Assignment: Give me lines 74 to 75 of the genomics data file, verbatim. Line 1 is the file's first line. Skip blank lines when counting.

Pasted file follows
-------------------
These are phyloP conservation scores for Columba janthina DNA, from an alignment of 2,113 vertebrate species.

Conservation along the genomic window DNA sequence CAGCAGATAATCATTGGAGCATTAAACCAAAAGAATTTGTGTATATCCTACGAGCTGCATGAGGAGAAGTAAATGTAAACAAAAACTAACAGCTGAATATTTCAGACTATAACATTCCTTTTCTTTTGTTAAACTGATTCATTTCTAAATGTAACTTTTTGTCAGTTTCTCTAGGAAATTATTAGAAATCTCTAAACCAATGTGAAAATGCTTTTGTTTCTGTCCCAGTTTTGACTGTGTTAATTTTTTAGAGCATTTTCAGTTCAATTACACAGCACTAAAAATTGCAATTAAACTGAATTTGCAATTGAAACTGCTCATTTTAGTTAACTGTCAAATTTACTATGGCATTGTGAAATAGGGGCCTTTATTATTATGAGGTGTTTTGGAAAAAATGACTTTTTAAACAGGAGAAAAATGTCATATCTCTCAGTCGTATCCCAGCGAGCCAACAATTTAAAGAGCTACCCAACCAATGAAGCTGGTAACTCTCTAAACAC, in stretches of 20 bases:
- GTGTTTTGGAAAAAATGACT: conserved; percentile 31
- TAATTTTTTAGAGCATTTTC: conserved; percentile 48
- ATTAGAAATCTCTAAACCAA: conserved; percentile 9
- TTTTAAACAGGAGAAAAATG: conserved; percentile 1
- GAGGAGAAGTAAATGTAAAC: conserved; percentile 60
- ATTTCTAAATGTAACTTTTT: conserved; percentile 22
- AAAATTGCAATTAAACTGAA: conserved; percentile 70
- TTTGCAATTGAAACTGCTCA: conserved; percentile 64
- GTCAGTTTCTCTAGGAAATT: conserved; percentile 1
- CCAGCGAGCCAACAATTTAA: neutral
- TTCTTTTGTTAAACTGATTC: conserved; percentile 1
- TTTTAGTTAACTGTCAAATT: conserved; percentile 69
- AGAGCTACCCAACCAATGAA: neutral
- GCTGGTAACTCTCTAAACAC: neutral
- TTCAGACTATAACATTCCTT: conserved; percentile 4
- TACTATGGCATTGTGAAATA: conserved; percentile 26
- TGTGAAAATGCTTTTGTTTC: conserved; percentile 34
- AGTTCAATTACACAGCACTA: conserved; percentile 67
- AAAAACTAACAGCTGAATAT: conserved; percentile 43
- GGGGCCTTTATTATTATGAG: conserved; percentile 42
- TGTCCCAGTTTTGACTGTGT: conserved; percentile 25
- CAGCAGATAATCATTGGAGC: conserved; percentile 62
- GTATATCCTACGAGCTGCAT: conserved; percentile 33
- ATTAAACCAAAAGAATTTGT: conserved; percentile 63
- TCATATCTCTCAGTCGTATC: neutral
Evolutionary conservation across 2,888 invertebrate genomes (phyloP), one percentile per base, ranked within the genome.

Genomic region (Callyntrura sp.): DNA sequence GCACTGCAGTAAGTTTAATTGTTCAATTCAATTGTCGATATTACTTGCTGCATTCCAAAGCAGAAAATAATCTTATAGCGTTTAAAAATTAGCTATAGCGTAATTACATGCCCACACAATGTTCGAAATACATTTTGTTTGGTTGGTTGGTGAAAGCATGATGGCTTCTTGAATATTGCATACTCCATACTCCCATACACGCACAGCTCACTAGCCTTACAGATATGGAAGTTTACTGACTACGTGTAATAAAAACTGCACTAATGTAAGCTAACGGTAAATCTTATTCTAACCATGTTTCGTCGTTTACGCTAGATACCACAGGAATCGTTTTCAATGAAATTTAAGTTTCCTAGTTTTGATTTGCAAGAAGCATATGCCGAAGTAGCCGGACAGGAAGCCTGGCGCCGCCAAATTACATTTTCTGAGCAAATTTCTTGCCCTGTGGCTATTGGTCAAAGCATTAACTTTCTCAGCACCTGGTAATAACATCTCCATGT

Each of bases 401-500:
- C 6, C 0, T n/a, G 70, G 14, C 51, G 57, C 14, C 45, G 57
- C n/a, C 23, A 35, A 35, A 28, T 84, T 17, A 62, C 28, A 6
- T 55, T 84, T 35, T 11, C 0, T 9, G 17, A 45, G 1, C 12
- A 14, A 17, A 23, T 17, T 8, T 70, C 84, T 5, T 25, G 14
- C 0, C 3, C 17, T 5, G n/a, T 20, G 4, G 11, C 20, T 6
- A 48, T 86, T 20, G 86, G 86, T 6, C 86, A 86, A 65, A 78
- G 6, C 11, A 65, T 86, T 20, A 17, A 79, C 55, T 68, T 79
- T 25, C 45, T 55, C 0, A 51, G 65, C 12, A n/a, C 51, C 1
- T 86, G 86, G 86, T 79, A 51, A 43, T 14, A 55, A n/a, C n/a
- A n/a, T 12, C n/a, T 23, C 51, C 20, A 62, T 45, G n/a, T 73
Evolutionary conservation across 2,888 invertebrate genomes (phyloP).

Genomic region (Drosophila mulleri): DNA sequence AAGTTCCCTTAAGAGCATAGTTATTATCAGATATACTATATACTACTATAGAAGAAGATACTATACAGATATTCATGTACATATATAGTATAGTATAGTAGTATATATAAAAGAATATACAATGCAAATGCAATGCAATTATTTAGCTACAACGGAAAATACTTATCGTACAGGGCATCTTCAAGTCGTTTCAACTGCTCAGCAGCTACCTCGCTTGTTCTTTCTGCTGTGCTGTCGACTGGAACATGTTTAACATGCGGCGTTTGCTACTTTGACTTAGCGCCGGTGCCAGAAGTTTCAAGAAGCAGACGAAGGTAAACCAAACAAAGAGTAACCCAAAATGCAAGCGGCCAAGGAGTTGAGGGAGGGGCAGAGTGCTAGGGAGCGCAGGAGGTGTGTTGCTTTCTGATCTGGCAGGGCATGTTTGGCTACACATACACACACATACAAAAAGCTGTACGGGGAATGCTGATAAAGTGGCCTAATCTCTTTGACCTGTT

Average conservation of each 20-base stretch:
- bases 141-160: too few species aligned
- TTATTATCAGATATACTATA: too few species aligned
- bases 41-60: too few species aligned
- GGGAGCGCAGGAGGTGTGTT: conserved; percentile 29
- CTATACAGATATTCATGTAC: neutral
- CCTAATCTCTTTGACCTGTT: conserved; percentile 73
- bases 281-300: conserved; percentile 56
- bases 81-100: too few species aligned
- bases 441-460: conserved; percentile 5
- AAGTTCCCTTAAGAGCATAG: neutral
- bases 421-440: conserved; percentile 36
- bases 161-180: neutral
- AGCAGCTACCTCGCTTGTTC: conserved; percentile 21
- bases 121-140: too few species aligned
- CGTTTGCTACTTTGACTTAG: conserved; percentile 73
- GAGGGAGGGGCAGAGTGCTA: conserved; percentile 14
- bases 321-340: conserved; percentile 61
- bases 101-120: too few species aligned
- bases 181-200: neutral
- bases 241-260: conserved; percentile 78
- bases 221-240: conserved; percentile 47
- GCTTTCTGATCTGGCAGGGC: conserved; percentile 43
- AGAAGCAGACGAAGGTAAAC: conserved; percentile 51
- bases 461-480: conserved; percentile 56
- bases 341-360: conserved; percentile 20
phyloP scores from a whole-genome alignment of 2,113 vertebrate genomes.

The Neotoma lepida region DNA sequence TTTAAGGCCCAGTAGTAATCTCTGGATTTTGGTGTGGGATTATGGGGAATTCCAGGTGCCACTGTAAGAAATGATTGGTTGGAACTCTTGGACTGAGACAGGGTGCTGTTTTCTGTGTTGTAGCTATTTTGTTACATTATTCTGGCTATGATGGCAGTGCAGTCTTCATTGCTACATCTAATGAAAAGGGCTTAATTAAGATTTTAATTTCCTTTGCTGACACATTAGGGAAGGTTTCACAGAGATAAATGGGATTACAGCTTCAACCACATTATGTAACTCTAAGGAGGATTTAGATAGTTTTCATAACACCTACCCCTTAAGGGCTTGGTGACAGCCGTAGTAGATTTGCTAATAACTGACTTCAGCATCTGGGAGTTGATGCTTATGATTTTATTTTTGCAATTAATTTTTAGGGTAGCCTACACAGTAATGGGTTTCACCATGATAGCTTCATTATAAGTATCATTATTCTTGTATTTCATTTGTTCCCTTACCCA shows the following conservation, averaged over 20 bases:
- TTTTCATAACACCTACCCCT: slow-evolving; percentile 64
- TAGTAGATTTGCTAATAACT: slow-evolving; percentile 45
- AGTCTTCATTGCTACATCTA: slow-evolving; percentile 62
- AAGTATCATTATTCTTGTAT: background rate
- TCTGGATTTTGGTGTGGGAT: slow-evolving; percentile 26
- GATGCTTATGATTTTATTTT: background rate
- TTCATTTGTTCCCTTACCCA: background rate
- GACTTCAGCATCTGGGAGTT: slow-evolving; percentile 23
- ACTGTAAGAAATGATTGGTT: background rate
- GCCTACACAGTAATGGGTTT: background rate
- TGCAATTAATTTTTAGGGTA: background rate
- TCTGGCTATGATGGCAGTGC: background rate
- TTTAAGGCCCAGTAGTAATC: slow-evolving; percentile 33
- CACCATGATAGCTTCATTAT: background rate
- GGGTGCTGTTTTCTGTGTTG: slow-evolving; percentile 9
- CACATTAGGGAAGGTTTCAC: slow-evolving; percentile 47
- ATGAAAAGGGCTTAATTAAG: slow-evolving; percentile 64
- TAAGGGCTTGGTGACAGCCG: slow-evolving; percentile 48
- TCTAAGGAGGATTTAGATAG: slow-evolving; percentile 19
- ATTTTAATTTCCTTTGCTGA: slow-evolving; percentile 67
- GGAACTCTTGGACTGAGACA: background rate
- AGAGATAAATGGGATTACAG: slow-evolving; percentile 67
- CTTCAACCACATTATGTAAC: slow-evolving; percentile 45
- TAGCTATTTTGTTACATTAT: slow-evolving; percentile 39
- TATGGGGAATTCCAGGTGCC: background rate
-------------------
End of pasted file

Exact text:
- AAGTATCATTATTCTTGTAT: background rate
- TCTGGATTTTGGTGTGGGAT: slow-evolving; percentile 26